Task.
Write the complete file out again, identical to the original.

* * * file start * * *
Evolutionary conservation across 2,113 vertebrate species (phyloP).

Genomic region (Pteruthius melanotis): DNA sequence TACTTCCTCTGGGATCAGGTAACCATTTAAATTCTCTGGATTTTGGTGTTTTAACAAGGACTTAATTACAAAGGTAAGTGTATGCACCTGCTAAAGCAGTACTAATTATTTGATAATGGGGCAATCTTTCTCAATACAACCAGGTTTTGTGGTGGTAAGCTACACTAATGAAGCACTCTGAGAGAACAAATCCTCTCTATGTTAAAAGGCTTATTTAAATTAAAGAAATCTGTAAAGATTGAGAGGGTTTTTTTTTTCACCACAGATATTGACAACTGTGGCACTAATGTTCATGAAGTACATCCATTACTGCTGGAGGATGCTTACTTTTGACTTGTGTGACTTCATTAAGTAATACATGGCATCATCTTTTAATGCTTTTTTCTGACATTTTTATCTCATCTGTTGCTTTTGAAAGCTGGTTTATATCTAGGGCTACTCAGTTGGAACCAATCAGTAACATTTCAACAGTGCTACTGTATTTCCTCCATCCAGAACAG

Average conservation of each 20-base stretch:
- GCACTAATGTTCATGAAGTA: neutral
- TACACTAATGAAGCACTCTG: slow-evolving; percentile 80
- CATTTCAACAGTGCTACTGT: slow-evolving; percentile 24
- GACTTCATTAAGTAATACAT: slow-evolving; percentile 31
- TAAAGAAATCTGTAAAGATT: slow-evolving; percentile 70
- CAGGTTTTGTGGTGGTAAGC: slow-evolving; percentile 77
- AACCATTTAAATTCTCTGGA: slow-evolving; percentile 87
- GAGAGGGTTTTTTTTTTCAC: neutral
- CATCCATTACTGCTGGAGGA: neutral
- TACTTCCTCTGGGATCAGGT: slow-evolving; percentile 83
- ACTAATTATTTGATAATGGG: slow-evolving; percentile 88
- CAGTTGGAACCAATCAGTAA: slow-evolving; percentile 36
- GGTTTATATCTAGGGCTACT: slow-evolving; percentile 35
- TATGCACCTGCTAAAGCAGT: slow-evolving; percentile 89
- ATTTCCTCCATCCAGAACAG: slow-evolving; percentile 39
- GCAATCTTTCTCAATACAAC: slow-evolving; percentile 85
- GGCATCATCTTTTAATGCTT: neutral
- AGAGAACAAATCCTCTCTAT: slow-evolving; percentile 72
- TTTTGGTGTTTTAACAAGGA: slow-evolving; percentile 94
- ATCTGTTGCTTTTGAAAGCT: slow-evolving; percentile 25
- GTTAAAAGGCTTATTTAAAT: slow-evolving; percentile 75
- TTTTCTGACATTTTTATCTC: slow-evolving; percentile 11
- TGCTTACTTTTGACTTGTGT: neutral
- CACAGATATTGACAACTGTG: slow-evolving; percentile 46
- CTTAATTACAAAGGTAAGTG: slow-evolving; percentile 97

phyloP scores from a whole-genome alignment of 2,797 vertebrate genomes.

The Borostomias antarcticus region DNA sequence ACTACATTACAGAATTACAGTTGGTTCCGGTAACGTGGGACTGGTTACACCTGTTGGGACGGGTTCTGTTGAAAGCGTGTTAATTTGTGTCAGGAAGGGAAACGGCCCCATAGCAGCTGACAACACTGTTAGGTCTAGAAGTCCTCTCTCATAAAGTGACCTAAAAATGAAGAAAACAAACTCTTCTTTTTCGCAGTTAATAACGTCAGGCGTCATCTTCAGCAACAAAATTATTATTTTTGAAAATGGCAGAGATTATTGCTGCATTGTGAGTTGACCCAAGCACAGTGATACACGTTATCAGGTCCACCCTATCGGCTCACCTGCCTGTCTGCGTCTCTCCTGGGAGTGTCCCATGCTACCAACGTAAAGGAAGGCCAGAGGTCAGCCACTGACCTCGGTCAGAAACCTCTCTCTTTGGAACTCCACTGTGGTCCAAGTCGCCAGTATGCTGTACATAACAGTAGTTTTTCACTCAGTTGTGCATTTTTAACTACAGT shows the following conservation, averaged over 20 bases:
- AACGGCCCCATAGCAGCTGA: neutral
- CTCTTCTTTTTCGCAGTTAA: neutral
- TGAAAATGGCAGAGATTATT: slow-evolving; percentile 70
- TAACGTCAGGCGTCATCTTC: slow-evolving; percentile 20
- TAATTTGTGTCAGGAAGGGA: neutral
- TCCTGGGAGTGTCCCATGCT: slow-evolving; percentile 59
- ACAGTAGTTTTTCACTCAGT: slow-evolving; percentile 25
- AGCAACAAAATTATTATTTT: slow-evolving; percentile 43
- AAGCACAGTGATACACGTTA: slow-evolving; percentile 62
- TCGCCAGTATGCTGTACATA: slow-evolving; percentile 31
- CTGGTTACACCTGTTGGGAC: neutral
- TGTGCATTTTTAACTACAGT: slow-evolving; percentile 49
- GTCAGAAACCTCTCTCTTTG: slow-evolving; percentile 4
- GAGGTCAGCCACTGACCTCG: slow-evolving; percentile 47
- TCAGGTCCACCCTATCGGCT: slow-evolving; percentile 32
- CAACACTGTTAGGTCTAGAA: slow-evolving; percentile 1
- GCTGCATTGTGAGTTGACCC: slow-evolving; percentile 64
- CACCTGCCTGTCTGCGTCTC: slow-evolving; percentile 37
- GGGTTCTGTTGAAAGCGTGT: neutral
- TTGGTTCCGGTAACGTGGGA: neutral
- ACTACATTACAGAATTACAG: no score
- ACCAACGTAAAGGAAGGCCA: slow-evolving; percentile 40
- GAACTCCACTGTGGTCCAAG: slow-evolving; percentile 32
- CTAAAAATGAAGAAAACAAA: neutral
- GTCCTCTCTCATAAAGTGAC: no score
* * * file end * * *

Evolutionary conservation across 2,113 vertebrate species (phyloP).

Genomic region (Pteruthius melanotis): DNA sequence TACTTCCTCTGGGATCAGGTAACCATTTAAATTCTCTGGATTTTGGTGTTTTAACAAGGACTTAATTACAAAGGTAAGTGTATGCACCTGCTAAAGCAGTACTAATTATTTGATAATGGGGCAATCTTTCTCAATACAACCAGGTTTTGTGGTGGTAAGCTACACTAATGAAGCACTCTGAGAGAACAAATCCTCTCTATGTTAAAAGGCTTATTTAAATTAAAGAAATCTGTAAAGATTGAGAGGGTTTTTTTTTTCACCACAGATATTGACAACTGTGGCACTAATGTTCATGAAGTACATCCATTACTGCTGGAGGATGCTTACTTTTGACTTGTGTGACTTCATTAAGTAATACATGGCATCATCTTTTAATGCTTTTTTCTGACATTTTTATCTCATCTGTTGCTTTTGAAAGCTGGTTTATATCTAGGGCTACTCAGTTGGAACCAATCAGTAACATTTCAACAGTGCTACTGTATTTCCTCCATCCAGAACAG

Average conservation of each 20-base stretch:
- GCACTAATGTTCATGAAGTA: neutral
- TACACTAATGAAGCACTCTG: slow-evolving; percentile 80
- CATTTCAACAGTGCTACTGT: slow-evolving; percentile 24
- GACTTCATTAAGTAATACAT: slow-evolving; percentile 31
- TAAAGAAATCTGTAAAGATT: slow-evolving; percentile 70
- CAGGTTTTGTGGTGGTAAGC: slow-evolving; percentile 77
- AACCATTTAAATTCTCTGGA: slow-evolving; percentile 87
- GAGAGGGTTTTTTTTTTCAC: neutral
- CATCCATTACTGCTGGAGGA: neutral
- TACTTCCTCTGGGATCAGGT: slow-evolving; percentile 83
- ACTAATTATTTGATAATGGG: slow-evolving; percentile 88
- CAGTTGGAACCAATCAGTAA: slow-evolving; percentile 36
- GGTTTATATCTAGGGCTACT: slow-evolving; percentile 35
- TATGCACCTGCTAAAGCAGT: slow-evolving; percentile 89
- ATTTCCTCCATCCAGAACAG: slow-evolving; percentile 39
- GCAATCTTTCTCAATACAAC: slow-evolving; percentile 85
- GGCATCATCTTTTAATGCTT: neutral
- AGAGAACAAATCCTCTCTAT: slow-evolving; percentile 72
- TTTTGGTGTTTTAACAAGGA: slow-evolving; percentile 94
- ATCTGTTGCTTTTGAAAGCT: slow-evolving; percentile 25
- GTTAAAAGGCTTATTTAAAT: slow-evolving; percentile 75
- TTTTCTGACATTTTTATCTC: slow-evolving; percentile 11
- TGCTTACTTTTGACTTGTGT: neutral
- CACAGATATTGACAACTGTG: slow-evolving; percentile 46
- CTTAATTACAAAGGTAAGTG: slow-evolving; percentile 97

phyloP scores from a whole-genome alignment of 2,797 vertebrate genomes.

The Borostomias antarcticus region DNA sequence ACTACATTACAGAATTACAGTTGGTTCCGGTAACGTGGGACTGGTTACACCTGTTGGGACGGGTTCTGTTGAAAGCGTGTTAATTTGTGTCAGGAAGGGAAACGGCCCCATAGCAGCTGACAACACTGTTAGGTCTAGAAGTCCTCTCTCATAAAGTGACCTAAAAATGAAGAAAACAAACTCTTCTTTTTCGCAGTTAATAACGTCAGGCGTCATCTTCAGCAACAAAATTATTATTTTTGAAAATGGCAGAGATTATTGCTGCATTGTGAGTTGACCCAAGCACAGTGATACACGTTATCAGGTCCACCCTATCGGCTCACCTGCCTGTCTGCGTCTCTCCTGGGAGTGTCCCATGCTACCAACGTAAAGGAAGGCCAGAGGTCAGCCACTGACCTCGGTCAGAAACCTCTCTCTTTGGAACTCCACTGTGGTCCAAGTCGCCAGTATGCTGTACATAACAGTAGTTTTTCACTCAGTTGTGCATTTTTAACTACAGT shows the following conservation, averaged over 20 bases:
- AACGGCCCCATAGCAGCTGA: neutral
- CTCTTCTTTTTCGCAGTTAA: neutral
- TGAAAATGGCAGAGATTATT: slow-evolving; percentile 70
- TAACGTCAGGCGTCATCTTC: slow-evolving; percentile 20
- TAATTTGTGTCAGGAAGGGA: neutral
- TCCTGGGAGTGTCCCATGCT: slow-evolving; percentile 59
- ACAGTAGTTTTTCACTCAGT: slow-evolving; percentile 25
- AGCAACAAAATTATTATTTT: slow-evolving; percentile 43
- AAGCACAGTGATACACGTTA: slow-evolving; percentile 62
- TCGCCAGTATGCTGTACATA: slow-evolving; percentile 31
- CTGGTTACACCTGTTGGGAC: neutral
- TGTGCATTTTTAACTACAGT: slow-evolving; percentile 49
- GTCAGAAACCTCTCTCTTTG: slow-evolving; percentile 4
- GAGGTCAGCCACTGACCTCG: slow-evolving; percentile 47
- TCAGGTCCACCCTATCGGCT: slow-evolving; percentile 32
- CAACACTGTTAGGTCTAGAA: slow-evolving; percentile 1
- GCTGCATTGTGAGTTGACCC: slow-evolving; percentile 64
- CACCTGCCTGTCTGCGTCTC: slow-evolving; percentile 37
- GGGTTCTGTTGAAAGCGTGT: neutral
- TTGGTTCCGGTAACGTGGGA: neutral
- ACTACATTACAGAATTACAG: no score
- ACCAACGTAAAGGAAGGCCA: slow-evolving; percentile 40
- GAACTCCACTGTGGTCCAAG: slow-evolving; percentile 32
- CTAAAAATGAAGAAAACAAA: neutral
- GTCCTCTCTCATAAAGTGAC: no score